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Research Article

Human myeloid plasma membrane glycoprotein CD13 (gp150) is identical to aminopeptidase N.

A T Look, R A Ashmun, L H Shapiro and S C Peiper

Department of Hematology-Oncology, St. Jude Children's Research Hospital, Memphis, Tennessee 38101.

Published April 1989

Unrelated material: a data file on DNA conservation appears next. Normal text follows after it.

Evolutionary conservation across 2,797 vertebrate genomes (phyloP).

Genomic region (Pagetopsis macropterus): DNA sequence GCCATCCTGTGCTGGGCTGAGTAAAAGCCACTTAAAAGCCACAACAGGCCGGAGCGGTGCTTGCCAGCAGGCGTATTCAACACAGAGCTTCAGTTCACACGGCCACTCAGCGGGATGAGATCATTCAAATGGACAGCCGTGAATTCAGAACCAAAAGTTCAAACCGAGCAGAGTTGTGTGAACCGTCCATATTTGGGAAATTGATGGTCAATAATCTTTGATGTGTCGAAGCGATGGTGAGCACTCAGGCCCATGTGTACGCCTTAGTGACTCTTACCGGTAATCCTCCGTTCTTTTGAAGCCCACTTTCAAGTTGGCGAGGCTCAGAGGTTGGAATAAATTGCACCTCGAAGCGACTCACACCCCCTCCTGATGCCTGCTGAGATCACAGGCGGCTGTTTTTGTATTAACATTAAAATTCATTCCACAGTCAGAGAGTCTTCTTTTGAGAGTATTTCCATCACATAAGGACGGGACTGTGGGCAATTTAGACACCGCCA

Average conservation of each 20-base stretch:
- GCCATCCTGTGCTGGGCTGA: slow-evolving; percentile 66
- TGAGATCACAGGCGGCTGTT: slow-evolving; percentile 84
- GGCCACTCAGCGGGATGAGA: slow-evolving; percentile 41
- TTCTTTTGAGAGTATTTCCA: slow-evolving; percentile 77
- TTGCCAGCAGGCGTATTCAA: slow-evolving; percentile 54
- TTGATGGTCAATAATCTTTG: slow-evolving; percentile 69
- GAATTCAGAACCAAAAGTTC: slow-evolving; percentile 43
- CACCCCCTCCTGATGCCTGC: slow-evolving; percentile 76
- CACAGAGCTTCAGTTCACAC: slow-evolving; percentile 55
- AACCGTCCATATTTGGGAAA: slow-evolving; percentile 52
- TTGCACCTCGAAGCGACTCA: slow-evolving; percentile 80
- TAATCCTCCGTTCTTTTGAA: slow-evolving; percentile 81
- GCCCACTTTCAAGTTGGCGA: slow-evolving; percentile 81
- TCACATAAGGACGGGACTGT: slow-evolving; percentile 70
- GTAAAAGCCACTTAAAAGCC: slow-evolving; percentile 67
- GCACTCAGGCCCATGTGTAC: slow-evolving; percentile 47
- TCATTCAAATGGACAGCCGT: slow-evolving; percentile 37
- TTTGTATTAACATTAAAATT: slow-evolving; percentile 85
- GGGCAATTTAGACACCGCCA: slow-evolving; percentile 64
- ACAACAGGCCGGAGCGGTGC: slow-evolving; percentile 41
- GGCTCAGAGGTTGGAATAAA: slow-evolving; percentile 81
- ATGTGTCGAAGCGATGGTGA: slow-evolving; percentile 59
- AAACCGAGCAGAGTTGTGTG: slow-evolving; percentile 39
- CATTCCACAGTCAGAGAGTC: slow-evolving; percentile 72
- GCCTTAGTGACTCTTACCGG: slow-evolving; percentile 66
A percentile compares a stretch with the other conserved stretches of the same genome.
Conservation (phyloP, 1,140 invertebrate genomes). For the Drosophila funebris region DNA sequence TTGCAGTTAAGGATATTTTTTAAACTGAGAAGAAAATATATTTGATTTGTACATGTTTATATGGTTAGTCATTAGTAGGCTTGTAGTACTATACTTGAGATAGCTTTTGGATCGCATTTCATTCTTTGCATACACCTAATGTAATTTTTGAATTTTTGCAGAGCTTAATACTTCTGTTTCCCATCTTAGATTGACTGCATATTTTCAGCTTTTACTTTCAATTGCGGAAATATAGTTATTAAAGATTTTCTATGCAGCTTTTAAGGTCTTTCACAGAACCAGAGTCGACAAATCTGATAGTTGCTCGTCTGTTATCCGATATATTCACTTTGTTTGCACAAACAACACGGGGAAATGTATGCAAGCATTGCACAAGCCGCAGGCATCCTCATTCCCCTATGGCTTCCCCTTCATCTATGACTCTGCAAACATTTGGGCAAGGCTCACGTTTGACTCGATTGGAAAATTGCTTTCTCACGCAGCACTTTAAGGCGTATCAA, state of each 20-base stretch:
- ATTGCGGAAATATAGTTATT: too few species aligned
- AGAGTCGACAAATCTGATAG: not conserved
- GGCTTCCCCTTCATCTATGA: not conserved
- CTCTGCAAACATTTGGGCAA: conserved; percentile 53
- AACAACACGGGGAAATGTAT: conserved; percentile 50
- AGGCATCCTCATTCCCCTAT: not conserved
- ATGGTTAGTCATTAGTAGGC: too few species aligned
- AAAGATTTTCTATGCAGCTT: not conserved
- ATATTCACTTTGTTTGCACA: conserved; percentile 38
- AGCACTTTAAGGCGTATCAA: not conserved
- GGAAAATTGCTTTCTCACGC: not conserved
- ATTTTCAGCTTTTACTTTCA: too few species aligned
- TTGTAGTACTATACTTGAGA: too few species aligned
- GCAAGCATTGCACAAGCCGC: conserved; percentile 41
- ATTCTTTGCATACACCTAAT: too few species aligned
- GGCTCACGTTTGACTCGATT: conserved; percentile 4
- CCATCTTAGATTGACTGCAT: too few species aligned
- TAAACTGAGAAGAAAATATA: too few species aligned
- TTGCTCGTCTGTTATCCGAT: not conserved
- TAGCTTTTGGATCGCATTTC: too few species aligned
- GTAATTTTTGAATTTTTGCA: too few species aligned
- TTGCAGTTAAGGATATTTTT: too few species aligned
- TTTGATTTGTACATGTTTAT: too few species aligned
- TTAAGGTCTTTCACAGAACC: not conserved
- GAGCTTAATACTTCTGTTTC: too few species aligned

To determine the primary structure of CD13, a 150-kD cell surface glycoprotein originally identified on subsets of normal and malignant human myeloid cells, we isolated the complete sequences encoding the polypeptide in overlapping complementary DNA (cDNA) clones. The authenticity of our cDNA clones was demonstrated by the ability of the coding sequences, subcloned in a retroviral expression vector, to mediate expression of bona fide CD13 molecules at the surface of transfected mouse fibroblasts. The nucleotide sequence predicts a 967 amino acid integral membrane protein with a single, 24 amino acid hydrophobic segment near the amino terminus. Amino-terminal protein sequence analysis of CD13 molecules indicated that the hydrophobic segment is not cleaved, but rather serves as both a signal for membrane insertion and as a stable membrane-spanning segment. The remainder of the molecule consists of a large extracellular carboxyterminal domain, which contains a pentapeptide consensus sequence characteristic of members of the zinc-binding metalloprotease superfamily. Sequence comparisons with known enzymes of this class revealed that CD13 is identical to aminopeptidase N, a membrane-bound glycoprotein thought to be involved in the metabolism of regulatory peptides by diverse cell types, including small intestinal and renal tubular epithelial cells, macrophages, granulocytes, and synaptic membranes prepared from cells of the central nervous system.

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